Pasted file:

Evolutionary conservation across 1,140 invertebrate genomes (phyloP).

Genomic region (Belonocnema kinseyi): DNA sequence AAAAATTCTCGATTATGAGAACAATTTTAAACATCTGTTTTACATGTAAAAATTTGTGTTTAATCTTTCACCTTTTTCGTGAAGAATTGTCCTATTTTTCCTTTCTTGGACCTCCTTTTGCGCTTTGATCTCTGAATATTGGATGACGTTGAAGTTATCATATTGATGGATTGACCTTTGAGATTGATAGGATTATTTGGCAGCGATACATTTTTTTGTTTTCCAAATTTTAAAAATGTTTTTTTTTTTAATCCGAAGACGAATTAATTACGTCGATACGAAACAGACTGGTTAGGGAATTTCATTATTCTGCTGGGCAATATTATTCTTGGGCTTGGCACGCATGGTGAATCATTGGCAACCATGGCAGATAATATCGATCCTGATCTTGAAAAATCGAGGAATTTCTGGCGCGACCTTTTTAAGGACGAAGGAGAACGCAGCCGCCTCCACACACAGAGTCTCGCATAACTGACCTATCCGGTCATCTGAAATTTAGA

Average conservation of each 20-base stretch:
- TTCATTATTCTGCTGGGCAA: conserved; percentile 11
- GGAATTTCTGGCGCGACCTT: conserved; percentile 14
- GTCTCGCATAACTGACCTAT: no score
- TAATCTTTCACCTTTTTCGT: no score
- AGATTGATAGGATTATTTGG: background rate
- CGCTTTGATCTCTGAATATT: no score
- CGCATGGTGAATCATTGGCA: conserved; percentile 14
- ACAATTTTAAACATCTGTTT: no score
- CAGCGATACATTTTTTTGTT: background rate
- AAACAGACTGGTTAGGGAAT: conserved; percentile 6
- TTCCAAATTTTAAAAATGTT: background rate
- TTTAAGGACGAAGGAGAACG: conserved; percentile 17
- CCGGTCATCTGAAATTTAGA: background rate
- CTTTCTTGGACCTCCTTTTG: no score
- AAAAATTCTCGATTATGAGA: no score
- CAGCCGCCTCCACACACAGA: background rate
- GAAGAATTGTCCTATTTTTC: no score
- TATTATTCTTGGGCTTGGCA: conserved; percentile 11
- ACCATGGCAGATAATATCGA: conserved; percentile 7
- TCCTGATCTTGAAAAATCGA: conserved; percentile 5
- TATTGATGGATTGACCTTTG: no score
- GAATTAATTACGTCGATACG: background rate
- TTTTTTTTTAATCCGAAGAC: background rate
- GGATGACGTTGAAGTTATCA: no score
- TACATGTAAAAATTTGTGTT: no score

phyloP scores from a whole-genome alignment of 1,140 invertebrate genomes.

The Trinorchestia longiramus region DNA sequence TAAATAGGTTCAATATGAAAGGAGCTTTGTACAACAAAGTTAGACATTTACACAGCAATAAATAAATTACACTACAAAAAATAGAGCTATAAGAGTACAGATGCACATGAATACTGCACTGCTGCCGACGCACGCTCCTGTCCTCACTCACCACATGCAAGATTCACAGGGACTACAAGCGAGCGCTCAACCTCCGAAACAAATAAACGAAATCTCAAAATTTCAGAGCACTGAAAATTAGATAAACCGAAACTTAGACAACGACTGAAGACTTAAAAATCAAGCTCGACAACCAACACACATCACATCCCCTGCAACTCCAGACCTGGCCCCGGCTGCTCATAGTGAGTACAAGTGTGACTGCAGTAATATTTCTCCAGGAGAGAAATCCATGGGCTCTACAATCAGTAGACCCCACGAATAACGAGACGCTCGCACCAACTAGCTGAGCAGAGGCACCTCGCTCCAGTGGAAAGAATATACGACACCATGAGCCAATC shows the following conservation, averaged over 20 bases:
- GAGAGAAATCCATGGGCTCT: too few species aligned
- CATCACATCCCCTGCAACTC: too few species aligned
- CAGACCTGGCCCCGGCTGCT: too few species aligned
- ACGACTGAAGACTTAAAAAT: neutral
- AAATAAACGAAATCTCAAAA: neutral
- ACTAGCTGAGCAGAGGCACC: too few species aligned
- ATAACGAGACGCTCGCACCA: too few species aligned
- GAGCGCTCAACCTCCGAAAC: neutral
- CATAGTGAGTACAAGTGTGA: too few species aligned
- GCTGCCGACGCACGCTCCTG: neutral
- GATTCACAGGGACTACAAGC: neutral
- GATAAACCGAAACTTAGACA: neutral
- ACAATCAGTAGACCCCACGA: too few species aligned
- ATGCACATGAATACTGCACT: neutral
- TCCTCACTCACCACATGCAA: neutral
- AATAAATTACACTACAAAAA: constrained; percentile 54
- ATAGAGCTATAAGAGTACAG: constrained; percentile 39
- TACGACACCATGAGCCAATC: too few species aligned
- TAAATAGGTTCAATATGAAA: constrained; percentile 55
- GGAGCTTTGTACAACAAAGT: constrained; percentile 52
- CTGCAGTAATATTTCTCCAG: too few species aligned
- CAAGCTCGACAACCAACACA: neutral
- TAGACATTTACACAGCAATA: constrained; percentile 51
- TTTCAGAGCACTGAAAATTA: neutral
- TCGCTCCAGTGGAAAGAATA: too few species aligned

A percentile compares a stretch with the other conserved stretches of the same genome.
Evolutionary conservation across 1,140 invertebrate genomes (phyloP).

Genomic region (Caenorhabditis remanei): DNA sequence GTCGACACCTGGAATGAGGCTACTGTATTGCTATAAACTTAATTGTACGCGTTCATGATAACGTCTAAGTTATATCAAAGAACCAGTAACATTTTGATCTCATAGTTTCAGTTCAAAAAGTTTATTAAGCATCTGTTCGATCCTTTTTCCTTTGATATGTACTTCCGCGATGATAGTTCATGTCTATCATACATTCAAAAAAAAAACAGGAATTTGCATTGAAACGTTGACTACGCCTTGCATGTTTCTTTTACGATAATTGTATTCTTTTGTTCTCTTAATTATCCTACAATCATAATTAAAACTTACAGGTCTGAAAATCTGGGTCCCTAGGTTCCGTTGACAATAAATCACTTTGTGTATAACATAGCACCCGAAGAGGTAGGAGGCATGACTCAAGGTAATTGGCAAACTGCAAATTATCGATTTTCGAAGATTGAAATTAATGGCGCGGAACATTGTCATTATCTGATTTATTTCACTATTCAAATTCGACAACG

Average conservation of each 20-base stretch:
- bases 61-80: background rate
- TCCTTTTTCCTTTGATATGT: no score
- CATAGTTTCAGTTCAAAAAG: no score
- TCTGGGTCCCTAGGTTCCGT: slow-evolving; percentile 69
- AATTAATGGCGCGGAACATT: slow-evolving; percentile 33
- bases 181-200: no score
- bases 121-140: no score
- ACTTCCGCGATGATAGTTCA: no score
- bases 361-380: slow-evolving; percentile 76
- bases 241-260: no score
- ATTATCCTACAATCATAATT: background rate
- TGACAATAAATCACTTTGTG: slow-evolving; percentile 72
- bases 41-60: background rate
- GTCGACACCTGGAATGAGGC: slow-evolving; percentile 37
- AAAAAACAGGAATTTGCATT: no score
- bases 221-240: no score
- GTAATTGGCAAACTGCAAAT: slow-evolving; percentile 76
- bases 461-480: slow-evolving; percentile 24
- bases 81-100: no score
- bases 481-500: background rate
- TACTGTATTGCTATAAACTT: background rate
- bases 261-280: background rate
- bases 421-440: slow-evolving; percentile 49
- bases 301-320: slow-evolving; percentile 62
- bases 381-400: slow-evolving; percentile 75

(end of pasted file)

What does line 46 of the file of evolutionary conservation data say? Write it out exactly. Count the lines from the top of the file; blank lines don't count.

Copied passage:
- AATAAATTACACTACAAAAA: constrained; percentile 54